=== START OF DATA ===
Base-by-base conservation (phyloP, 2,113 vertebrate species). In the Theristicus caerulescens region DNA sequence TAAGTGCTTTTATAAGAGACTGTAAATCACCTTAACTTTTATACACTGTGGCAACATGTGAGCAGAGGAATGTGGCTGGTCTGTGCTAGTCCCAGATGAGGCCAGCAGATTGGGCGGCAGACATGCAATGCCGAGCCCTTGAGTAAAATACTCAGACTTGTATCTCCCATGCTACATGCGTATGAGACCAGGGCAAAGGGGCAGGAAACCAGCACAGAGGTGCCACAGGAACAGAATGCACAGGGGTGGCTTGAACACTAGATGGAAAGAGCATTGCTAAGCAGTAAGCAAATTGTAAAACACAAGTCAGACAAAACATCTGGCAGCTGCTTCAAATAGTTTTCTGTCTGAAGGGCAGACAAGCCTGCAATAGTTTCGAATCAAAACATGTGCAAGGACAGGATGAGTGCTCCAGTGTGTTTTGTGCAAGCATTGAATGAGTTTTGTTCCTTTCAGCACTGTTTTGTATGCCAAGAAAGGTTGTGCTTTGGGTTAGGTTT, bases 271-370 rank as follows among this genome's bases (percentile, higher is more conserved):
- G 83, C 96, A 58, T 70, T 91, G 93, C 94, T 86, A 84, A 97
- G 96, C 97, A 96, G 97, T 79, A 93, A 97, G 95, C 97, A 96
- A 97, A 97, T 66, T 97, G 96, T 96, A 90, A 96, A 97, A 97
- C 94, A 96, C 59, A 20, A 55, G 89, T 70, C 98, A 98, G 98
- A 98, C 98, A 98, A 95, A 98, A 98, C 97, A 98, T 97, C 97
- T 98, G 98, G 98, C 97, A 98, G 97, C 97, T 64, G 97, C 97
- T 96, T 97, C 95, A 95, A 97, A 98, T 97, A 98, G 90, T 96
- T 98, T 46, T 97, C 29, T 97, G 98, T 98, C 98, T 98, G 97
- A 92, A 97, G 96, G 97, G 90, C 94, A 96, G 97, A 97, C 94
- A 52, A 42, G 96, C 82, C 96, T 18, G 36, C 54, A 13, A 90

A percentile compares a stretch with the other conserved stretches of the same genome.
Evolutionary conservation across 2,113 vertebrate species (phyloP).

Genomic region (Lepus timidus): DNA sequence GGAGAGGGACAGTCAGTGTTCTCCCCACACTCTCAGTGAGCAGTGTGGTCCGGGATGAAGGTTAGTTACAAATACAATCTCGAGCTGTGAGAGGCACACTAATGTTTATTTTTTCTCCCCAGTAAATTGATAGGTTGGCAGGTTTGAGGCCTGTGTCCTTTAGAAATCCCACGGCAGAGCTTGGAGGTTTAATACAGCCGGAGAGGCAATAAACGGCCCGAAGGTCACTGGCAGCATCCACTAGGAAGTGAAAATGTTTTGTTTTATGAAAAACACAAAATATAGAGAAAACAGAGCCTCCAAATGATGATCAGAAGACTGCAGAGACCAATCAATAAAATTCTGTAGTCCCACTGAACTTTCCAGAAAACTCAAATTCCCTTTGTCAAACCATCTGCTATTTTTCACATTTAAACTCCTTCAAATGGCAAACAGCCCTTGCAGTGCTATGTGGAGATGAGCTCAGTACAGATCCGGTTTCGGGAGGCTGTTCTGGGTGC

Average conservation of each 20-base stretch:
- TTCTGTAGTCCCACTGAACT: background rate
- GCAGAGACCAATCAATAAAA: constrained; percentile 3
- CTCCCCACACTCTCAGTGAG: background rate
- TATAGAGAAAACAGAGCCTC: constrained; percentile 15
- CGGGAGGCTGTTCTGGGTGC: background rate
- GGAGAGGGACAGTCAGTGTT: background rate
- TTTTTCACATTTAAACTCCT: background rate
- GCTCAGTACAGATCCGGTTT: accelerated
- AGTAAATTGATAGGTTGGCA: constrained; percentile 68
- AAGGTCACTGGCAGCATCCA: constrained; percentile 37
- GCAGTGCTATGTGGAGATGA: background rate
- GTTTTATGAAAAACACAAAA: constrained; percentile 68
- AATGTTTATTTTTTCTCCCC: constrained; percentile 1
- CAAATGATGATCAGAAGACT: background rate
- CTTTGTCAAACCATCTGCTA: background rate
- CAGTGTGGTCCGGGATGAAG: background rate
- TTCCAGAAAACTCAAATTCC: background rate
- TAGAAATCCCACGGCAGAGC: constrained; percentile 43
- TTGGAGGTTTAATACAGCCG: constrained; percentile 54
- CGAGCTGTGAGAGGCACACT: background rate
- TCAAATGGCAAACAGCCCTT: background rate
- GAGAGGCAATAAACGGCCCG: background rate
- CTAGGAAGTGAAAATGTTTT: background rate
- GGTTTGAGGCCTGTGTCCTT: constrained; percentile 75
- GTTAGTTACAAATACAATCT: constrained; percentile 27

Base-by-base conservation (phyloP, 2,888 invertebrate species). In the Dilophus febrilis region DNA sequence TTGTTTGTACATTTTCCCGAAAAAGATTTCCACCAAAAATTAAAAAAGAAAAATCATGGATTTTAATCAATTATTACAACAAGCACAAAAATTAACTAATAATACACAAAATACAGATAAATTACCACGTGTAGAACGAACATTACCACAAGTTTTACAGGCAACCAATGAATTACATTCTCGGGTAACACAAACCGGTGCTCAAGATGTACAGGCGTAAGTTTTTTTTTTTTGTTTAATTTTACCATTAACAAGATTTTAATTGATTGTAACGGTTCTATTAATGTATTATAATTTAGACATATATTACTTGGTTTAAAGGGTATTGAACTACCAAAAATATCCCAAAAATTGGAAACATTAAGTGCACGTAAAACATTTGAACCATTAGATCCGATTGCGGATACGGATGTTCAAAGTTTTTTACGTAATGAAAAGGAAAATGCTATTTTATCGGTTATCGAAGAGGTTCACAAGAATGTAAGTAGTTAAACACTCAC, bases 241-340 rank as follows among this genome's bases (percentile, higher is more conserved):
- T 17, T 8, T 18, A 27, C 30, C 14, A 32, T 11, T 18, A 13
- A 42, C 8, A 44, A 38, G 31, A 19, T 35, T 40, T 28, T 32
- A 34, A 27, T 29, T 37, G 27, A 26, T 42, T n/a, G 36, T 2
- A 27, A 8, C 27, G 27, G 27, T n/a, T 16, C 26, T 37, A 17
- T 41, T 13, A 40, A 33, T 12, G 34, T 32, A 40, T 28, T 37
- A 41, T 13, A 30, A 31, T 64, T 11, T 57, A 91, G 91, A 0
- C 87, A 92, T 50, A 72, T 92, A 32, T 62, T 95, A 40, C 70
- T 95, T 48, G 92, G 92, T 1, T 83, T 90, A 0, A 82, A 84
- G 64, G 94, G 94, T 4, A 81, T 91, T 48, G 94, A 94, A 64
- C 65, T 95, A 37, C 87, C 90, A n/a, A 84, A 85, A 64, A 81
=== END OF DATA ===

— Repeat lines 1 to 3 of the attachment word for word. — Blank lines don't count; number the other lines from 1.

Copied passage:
Base-by-base conservation (phyloP, 2,113 vertebrate species). In the Theristicus caerulescens region DNA sequence TAAGTGCTTTTATAAGAGACTGTAAATCACCTTAACTTTTATACACTGTGGCAACATGTGAGCAGAGGAATGTGGCTGGTCTGTGCTAGTCCCAGATGAGGCCAGCAGATTGGGCGGCAGACATGCAATGCCGAGCCCTTGAGTAAAATACTCAGACTTGTATCTCCCATGCTACATGCGTATGAGACCAGGGCAAAGGGGCAGGAAACCAGCACAGAGGTGCCACAGGAACAGAATGCACAGGGGTGGCTTGAACACTAGATGGAAAGAGCATTGCTAAGCAGTAAGCAAATTGTAAAACACAAGTCAGACAAAACATCTGGCAGCTGCTTCAAATAGTTTTCTGTCTGAAGGGCAGACAAGCCTGCAATAGTTTCGAATCAAAACATGTGCAAGGACAGGATGAGTGCTCCAGTGTGTTTTGTGCAAGCATTGAATGAGTTTTGTTCCTTTCAGCACTGTTTTGTATGCCAAGAAAGGTTGTGCTTTGGGTTAGGTTT, bases 271-370 rank as follows among this genome's bases (percentile, higher is more conserved):
- G 83, C 96, A 58, T 70, T 91, G 93, C 94, T 86, A 84, A 97
- G 96, C 97, A 96, G 97, T 79, A 93, A 97, G 95, C 97, A 96